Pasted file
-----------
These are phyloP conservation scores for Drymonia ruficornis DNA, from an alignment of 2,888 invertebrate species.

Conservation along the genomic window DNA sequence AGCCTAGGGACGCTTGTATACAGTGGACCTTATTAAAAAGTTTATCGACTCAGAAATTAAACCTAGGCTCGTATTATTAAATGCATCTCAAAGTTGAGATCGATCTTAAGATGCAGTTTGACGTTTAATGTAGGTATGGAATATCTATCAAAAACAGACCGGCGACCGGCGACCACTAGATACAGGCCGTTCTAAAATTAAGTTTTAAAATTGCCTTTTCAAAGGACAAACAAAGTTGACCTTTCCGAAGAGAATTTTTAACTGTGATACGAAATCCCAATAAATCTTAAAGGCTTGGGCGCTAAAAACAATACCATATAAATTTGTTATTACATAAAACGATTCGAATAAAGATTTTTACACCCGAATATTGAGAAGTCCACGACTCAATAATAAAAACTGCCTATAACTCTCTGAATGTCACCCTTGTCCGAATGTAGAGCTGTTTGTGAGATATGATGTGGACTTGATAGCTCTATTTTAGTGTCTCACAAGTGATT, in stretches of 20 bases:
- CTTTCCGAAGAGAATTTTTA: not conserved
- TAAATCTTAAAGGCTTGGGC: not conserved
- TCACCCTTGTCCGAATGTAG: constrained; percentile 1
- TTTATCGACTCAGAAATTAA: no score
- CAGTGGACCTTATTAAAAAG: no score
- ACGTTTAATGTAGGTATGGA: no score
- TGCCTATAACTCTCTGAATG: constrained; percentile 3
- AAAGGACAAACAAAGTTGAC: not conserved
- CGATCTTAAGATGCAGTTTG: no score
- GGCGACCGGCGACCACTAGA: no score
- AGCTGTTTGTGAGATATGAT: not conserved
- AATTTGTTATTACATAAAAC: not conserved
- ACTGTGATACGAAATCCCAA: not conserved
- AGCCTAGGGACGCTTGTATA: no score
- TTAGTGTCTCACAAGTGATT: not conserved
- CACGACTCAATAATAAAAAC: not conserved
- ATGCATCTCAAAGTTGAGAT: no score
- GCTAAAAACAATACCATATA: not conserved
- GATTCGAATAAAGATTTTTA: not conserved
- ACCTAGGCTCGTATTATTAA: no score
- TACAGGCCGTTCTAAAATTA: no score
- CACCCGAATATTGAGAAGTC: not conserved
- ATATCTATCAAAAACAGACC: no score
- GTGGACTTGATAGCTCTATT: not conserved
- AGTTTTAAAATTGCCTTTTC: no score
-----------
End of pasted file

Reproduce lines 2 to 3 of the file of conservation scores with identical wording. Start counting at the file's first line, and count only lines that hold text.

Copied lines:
Conservation along the genomic window DNA sequence AGCCTAGGGACGCTTGTATACAGTGGACCTTATTAAAAAGTTTATCGACTCAGAAATTAAACCTAGGCTCGTATTATTAAATGCATCTCAAAGTTGAGATCGATCTTAAGATGCAGTTTGACGTTTAATGTAGGTATGGAATATCTATCAAAAACAGACCGGCGACCGGCGACCACTAGATACAGGCCGTTCTAAAATTAAGTTTTAAAATTGCCTTTTCAAAGGACAAACAAAGTTGACCTTTCCGAAGAGAATTTTTAACTGTGATACGAAATCCCAATAAATCTTAAAGGCTTGGGCGCTAAAAACAATACCATATAAATTTGTTATTACATAAAACGATTCGAATAAAGATTTTTACACCCGAATATTGAGAAGTCCACGACTCAATAATAAAAACTGCCTATAACTCTCTGAATGTCACCCTTGTCCGAATGTAGAGCTGTTTGTGAGATATGATGTGGACTTGATAGCTCTATTTTAGTGTCTCACAAGTGATT, in stretches of 20 bases:
- CTTTCCGAAGAGAATTTTTA: not conserved